One of the biggest new game announcements is a spin-off by Capcom titles Resident Evil: Umbrella Corps, a competitive shooter set in the Resident Evil universe. It will be available on both PS4 and PC.

Clap Handz also had a chance to show off the latest entry in their popular golf series Hot Shots Golf, or Everybody Golf outside of North America. Gravity Daze 2, whose name is subject to change in the U.S., was also released and is the sequel to a PlayStation Vita title known for its stylistically animated visuals and gravity-defying gameplay. Both these titles are slated for a 2016 release.

Other game reveals include 13 Sentinels Aegis Rim by Vanillaware, the makers of Dragon’s Crown and the Muramasa games. Also announced were The King of Fighters XVI (PS4), One Piece: Burning Blood (PS4, Vita), Toukiden 2 (PS4), Nioh (PS4), SaGa Scarlet Grace (Vita), Gundam Extreme VS-Force (Vita), and Danganronpa 3 (PS4, Vita). Last but not least, Sega’s Toshiro Nagoshi confirmed that Yakuza 6 was in development.

A Few Remakes And Western Releases

Perhaps the biggest re-release announcement from Sony was Kingdom Hearts 2.8 Prologue, a PS4 title that features an HD remake of Dream Drop Distance as well as 2 episodic titles that serve to connect the game with the upcoming Kingdom Hearts 3.

To celebrate the 10th anniversary of the Yakuza series, the original title is also getting an HD remake that will release for PS4 in Fall of 2016, along with a demo of Yakuza 6. Gravity Daze will also land in Europe and North America in February 2016 as Gravity Rush.

New Trailers And Confirmed Release Dates

Ubisoft had a chance to show off new trailers for their big upcoming titles Assassin’s Creed: Syndicate and For Honor. The For Honor trailer includes information on the first playable hero in the game, The Oni, while the AC: Syndicate trailer revealed a new DLC: “Jack the Ripper”.

Other trailers we got to look at for the first time were from Square Enix’s World of Final Fantasy and Star Ocean: Integrity and Faithlessness (PS3, PS4) , as well as one from Dragon Quest Builders (PS3, PS4, Vita). The new Dragon Quest game will release on January 28 and the new Star Ocean on February 25 (both in Japan).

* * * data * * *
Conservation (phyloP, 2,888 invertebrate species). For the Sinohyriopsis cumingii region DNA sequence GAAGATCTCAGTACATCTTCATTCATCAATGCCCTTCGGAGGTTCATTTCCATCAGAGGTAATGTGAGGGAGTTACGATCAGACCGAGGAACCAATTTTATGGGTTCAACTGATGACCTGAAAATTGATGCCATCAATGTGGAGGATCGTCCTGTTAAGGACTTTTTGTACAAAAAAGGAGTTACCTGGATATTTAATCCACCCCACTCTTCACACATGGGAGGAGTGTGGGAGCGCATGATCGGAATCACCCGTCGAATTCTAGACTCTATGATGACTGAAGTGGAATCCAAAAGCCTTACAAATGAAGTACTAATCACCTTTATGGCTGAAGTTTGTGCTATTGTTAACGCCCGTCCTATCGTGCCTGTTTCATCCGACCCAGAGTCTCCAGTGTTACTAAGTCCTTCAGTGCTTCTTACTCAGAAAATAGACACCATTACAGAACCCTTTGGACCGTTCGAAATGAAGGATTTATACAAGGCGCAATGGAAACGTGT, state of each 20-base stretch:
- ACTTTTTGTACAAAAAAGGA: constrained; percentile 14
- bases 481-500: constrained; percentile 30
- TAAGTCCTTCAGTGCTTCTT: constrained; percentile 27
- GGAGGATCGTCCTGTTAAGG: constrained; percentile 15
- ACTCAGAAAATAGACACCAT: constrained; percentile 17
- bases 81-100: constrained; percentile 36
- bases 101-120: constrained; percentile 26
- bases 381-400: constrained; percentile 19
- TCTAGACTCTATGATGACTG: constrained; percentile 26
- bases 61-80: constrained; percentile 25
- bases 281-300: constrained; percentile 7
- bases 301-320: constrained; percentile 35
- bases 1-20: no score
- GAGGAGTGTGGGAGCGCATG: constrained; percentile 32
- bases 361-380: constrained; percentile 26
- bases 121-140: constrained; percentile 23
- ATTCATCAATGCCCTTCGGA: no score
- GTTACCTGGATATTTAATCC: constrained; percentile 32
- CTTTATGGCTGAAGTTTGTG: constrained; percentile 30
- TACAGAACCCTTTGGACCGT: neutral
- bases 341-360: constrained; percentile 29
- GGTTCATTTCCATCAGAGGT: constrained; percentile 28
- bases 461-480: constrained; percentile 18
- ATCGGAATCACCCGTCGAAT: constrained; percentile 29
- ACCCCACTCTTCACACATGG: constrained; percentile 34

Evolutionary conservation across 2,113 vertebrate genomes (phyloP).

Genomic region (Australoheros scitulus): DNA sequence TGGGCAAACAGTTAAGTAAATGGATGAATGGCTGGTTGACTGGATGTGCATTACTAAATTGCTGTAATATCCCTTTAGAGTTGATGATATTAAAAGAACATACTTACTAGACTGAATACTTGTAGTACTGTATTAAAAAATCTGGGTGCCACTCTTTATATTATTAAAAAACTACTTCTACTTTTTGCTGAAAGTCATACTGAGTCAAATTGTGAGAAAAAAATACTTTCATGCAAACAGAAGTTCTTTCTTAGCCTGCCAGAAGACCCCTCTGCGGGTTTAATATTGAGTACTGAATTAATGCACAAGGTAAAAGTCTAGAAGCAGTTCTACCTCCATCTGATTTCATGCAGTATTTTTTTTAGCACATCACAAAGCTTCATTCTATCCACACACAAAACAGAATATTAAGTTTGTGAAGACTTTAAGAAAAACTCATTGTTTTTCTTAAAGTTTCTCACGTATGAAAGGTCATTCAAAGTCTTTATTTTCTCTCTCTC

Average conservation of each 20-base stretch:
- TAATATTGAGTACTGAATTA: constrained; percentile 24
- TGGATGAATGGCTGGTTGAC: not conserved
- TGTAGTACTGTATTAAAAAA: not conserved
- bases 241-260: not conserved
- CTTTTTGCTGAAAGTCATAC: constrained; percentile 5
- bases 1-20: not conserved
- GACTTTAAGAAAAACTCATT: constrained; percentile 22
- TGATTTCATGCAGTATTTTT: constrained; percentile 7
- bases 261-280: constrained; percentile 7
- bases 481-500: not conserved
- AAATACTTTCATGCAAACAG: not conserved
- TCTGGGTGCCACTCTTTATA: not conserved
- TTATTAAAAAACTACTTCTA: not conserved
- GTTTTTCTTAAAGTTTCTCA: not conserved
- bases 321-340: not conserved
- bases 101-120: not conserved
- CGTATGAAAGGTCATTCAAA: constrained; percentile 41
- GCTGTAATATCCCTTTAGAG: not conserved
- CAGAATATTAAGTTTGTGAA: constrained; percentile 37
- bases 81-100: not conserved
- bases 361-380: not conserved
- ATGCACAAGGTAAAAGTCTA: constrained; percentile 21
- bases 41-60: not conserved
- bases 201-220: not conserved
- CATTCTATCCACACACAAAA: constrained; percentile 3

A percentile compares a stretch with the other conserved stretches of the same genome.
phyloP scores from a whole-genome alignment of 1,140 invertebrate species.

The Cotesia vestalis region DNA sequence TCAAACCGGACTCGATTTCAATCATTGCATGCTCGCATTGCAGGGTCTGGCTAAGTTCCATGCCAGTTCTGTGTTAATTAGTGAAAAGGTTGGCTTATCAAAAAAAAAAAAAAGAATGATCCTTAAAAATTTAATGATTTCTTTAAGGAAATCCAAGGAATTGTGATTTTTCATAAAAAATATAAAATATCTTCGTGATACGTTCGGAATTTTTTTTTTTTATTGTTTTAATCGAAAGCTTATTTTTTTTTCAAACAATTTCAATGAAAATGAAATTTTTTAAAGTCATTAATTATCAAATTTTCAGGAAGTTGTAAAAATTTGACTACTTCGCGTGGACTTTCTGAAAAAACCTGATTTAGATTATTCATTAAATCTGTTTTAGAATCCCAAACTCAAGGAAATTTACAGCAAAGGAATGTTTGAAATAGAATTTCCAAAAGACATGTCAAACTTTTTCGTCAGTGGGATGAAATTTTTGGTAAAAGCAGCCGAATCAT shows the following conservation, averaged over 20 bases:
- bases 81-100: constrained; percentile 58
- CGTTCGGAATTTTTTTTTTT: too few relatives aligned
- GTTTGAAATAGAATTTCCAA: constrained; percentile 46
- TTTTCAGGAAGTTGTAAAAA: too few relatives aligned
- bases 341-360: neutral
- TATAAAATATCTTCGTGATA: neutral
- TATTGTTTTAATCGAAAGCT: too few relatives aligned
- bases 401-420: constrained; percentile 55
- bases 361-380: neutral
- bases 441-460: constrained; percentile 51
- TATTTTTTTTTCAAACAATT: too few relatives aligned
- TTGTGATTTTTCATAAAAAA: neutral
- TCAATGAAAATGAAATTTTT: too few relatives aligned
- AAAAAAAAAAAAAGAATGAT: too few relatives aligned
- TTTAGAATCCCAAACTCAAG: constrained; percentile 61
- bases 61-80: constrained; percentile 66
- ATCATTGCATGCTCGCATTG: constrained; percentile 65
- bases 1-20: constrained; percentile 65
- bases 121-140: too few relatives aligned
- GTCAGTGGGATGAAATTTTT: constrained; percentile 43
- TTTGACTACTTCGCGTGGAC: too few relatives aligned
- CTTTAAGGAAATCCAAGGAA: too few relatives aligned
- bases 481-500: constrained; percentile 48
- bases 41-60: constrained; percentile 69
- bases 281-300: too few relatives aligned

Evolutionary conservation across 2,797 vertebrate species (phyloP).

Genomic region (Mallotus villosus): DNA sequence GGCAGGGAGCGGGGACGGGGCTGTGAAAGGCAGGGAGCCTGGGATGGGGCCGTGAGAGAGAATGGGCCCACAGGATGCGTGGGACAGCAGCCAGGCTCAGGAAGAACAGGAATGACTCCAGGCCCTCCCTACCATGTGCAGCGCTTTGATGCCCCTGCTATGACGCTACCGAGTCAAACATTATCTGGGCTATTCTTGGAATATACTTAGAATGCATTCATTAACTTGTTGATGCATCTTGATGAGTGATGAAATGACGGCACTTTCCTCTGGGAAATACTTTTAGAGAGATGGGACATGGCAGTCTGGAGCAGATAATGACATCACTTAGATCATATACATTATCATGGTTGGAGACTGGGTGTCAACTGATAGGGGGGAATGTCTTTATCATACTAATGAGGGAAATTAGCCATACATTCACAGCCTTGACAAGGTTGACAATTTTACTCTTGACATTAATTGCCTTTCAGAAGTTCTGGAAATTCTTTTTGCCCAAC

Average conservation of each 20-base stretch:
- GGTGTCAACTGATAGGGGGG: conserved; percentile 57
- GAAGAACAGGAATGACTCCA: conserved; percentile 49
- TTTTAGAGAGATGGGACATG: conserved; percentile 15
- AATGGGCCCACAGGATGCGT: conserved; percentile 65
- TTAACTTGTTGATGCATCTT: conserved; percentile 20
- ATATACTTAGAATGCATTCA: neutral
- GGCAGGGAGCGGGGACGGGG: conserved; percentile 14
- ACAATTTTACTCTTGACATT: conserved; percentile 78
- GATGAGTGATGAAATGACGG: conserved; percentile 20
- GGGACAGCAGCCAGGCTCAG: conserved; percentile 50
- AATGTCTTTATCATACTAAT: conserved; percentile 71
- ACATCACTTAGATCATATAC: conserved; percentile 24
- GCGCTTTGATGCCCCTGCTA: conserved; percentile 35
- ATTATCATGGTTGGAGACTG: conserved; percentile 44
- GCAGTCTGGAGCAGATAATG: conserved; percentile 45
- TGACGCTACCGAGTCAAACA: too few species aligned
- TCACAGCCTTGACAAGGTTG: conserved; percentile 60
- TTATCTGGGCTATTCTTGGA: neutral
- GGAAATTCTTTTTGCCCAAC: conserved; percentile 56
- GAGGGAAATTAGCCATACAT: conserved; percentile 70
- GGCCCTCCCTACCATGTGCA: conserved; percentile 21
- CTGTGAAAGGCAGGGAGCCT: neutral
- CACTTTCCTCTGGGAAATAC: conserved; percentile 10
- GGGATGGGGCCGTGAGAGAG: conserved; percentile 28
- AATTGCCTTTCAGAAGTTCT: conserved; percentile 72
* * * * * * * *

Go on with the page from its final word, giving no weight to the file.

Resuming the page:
Other News

Sony is preparing to make it even harder for the Xbox One to succeed in Japan by dropping the price of the PS4 in the Land of the Rising Sun. The cut is 12%, which in U.S. currency means that Japanese gamers will be paying $292 (34,980 yen) instead of $334.

Project Morpheus has also had its name changed to PlayStation VR. Along with this announcement, Sony provided a demo reel of games set to release for the new virtual reality device.

Learn more about the School of Game Design at the New York Film Academy, with campuses in New York and Los Angeles.

Four Tips For Captivating Level Design

Tips for designing captivating levels

When you think about video game design, you can think of it in terms of a jigsaw puzzle. Not only does each piece need to be placed in the correct location, but they all eventually have to fit together. The end result is, of course, some kind of image that is now only visible because all the pieces of the puzzle are there.

While some people think the gameplay puzzle piece, or the story puzzle piece, is the most important, most would argue that the last puzzle piece you can’t do without is the level design piece. Good level design is in many ways the heart of a game; without it, everything else doesn’t work.

This holds true whether you’re talking about a high-profile action adventure game like Uncharted or a simple 2D platformer like the original Super Mario Bros. While good visuals are great, and breathtakingly detailed environments are cool too, all that will matter to players is how fun the levels are.

The following are a few tips you’ll find useful if you want to captivate players with not just your visuals, gameplay, and story, but level design as well…

Give Players Something New To Look At Once In Awhile

One way to guarantee that players get bored of your game’s levels is to make them look at the same things over and over. We know creating new objects, enemies, and other content takes time, so we’re not asking you to make every single thing in your game unique. However, players catch on when they kill the exact same enemy a thousand times, or see identical trees spread out throughout your game.

The fact is, gamers these days expect to see more variety simply because technology has advanced. However, offering players different scenery has always been important. Nintendo only had bits and pixels to work with, but that didn’t mean they made every world in Super Mario Bros. 3 the same; you have desert, water, clouds, ice, etc.

When it comes to story-driven games, changing the scenery is necessary to make players feel like they’re actually progressing or getting closer to a goal. Uncharted 2: Among Thieves did this well by having you go from the rain forests of Borneo to the war-torn streets of a Nepal city, eventually ending up in the snow-covered Himalayas.

Give Players Direction Without Holding Their Hand

One of the difficulties of designing levels is finding a balance between making sure players can figure out what to do (or where to go) next without forcing them. In other words, just as many players are likely to get frustrated over getting lost, as there are players who will get bored if the next step is always laid out for them.

Good level design means the player went down a certain path, or toward a direction, not because it was the correct way to go, but because something caught their interest. A good example of this is Banjo-Kazooie, a game that nearly twenty years later still boasts some of the funnest worlds of any 3D platformer.